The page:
Did God Have a Wife? William Dever on Mrs God

Professor William G. Dever (Lycoming College; University of Arizona) presented the 2014 Tenenbaum Lecture on February 3, 2014 at Emory University.

His illustrated lecture showcases recent archaeological evidence that reveals the differences in beliefs and practices of ordinary people in ancient Israel compared to the elitist, idealist portrait in the Bible, particularly the ongoing veneration of the Canaanite Goddess Asherah.

The lecture begins at 16:05.

Carol A. Newsom: Demons and Evil Angels in Early Judaism

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Professor Carol A. Newsom (Emory University) gives a lecture on “Demons and Evil Angels in Early Judaism”, delivered on April 22, 2013 at The University of Texas at Austin:

Although classical Israelite religion has very little to say about demons and other evil forces, but popular religion took it for granted that evil demons existed, haunting desert ruins and sometimes preying on people. In the late Persian and Hellenistic periods (4th—2nd centuries BCE) speculation about these types of figures proliferates. Incantations against demons, protective amulets, and practices of exorcism are all attested. Mythic accounts of the origin of evil spirits are developed, and the names and occasionally even the appearance of the demons are described. This talk will examine the origins and functions of speculation on demonic forces in early Judaism, a worldview with profound and lasting cultural effects. Although rabbinic Judaism largely rejected it, this worldview strongly shaped Christian religious beliefs. And while modernist Christians do not take the mythology of evil spirits literally, variations on these beliefs remain common among conservative evangelical and Pentecostal Christians throughout the world.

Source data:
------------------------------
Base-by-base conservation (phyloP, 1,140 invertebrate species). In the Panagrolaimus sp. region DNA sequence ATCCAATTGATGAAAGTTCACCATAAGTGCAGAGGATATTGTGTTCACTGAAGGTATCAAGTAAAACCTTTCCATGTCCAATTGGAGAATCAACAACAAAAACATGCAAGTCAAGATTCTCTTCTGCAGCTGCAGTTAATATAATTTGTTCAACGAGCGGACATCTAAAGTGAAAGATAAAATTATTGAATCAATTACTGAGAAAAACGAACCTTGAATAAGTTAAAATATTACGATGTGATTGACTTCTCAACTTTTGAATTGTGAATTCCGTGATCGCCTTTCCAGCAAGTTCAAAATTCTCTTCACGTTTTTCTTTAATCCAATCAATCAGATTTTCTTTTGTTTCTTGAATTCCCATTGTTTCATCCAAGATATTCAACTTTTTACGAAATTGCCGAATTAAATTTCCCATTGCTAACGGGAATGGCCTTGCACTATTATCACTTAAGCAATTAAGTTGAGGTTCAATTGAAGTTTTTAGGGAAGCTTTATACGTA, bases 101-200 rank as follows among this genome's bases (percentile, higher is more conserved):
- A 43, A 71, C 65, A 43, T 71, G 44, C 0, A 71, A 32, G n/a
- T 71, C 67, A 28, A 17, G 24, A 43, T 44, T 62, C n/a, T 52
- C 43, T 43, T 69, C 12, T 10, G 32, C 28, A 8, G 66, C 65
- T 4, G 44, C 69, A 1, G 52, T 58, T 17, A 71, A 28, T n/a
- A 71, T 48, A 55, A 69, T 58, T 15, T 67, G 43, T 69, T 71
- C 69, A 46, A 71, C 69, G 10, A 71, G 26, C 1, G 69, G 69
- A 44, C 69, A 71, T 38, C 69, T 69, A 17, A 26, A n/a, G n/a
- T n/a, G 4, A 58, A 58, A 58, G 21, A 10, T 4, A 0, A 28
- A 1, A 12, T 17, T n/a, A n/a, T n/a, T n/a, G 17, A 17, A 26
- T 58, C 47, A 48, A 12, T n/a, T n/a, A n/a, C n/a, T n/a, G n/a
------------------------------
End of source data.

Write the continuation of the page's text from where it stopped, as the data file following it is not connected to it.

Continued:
The lecture is available in mp3 audio format. It is also available on video, at an earlier rendition of the paper, at the Carolina Centre for Jewish Studies, November 2012:

Carol A. Newsom is Charles Howard Candler Professor of Old Testament at Emory University’s Candler School of Theology. She has written seven books and scores of articles, book chapters, translations, encyclopedia articles, and reviews. She has received several prestigious research fellowships, including grants from the National Endowment for the Humanities and the Henry Luce Foundation, and has won several awards for excellence in teaching and mentoring. She recently served as president of the Society of Biblical Literature and is a senior fellow at Emory University’s Center for the Study of Law and Religion.

Free Online Course: The Bible’s Prehistory, Purpose, and Political Future, with Jacob L. Wright

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Professor Jacob Wright of Emory University is to present a 7-week Coursera MOOC (Massive Open Online Course) on the development of the Hebrew Bible/Old Testament: “The Bible’s Prehistory, Purpose, and Political Future”.

The course will commence Monday, May 26, 2014, and enrolments are now open.

About the Course

The objectives of the course are to show:
—how the Bible emerged from large-scale corporate crisis and rupture;